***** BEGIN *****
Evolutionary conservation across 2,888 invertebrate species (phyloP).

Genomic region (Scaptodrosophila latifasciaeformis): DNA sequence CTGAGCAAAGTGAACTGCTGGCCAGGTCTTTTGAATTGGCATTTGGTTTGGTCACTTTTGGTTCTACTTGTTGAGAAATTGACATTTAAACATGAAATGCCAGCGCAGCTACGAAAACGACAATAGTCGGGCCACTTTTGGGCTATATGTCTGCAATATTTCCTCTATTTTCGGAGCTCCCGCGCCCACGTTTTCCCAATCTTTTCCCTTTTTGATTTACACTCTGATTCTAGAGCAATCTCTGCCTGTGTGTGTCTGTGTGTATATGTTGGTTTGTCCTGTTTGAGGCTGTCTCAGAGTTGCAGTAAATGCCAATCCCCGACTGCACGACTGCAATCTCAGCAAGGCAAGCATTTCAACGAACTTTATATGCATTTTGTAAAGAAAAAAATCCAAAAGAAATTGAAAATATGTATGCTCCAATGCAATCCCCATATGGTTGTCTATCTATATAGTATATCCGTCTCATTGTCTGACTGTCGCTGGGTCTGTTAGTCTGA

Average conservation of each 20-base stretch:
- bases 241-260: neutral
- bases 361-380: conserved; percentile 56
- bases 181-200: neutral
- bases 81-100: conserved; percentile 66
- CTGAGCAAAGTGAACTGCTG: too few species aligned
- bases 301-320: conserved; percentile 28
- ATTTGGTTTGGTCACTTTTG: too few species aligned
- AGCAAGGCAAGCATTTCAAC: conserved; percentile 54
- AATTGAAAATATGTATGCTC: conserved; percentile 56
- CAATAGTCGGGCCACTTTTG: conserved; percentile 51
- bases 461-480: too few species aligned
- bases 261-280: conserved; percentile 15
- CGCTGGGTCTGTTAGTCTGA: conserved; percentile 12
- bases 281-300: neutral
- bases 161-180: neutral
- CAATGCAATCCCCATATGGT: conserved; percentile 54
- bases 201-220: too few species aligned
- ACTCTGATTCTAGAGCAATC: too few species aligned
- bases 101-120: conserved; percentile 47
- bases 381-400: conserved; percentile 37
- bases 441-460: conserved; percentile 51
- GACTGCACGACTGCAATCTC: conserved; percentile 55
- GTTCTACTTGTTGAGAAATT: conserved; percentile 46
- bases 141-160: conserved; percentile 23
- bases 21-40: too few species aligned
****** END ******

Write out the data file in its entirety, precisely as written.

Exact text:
Evolutionary conservation across 2,888 invertebrate species (phyloP).

Genomic region (Scaptodrosophila latifasciaeformis): DNA sequence CTGAGCAAAGTGAACTGCTGGCCAGGTCTTTTGAATTGGCATTTGGTTTGGTCACTTTTGGTTCTACTTGTTGAGAAATTGACATTTAAACATGAAATGCCAGCGCAGCTACGAAAACGACAATAGTCGGGCCACTTTTGGGCTATATGTCTGCAATATTTCCTCTATTTTCGGAGCTCCCGCGCCCACGTTTTCCCAATCTTTTCCCTTTTTGATTTACACTCTGATTCTAGAGCAATCTCTGCCTGTGTGTGTCTGTGTGTATATGTTGGTTTGTCCTGTTTGAGGCTGTCTCAGAGTTGCAGTAAATGCCAATCCCCGACTGCACGACTGCAATCTCAGCAAGGCAAGCATTTCAACGAACTTTATATGCATTTTGTAAAGAAAAAAATCCAAAAGAAATTGAAAATATGTATGCTCCAATGCAATCCCCATATGGTTGTCTATCTATATAGTATATCCGTCTCATTGTCTGACTGTCGCTGGGTCTGTTAGTCTGA

Average conservation of each 20-base stretch:
- bases 241-260: neutral
- bases 361-380: conserved; percentile 56
- bases 181-200: neutral
- bases 81-100: conserved; percentile 66
- CTGAGCAAAGTGAACTGCTG: too few species aligned
- bases 301-320: conserved; percentile 28
- ATTTGGTTTGGTCACTTTTG: too few species aligned
- AGCAAGGCAAGCATTTCAAC: conserved; percentile 54
- AATTGAAAATATGTATGCTC: conserved; percentile 56
- CAATAGTCGGGCCACTTTTG: conserved; percentile 51
- bases 461-480: too few species aligned
- bases 261-280: conserved; percentile 15
- CGCTGGGTCTGTTAGTCTGA: conserved; percentile 12
- bases 281-300: neutral
- bases 161-180: neutral
- CAATGCAATCCCCATATGGT: conserved; percentile 54
- bases 201-220: too few species aligned
- ACTCTGATTCTAGAGCAATC: too few species aligned
- bases 101-120: conserved; percentile 47
- bases 381-400: conserved; percentile 37
- bases 441-460: conserved; percentile 51
- GACTGCACGACTGCAATCTC: conserved; percentile 55
- GTTCTACTTGTTGAGAAATT: conserved; percentile 46
- bases 141-160: conserved; percentile 23
- bases 21-40: too few species aligned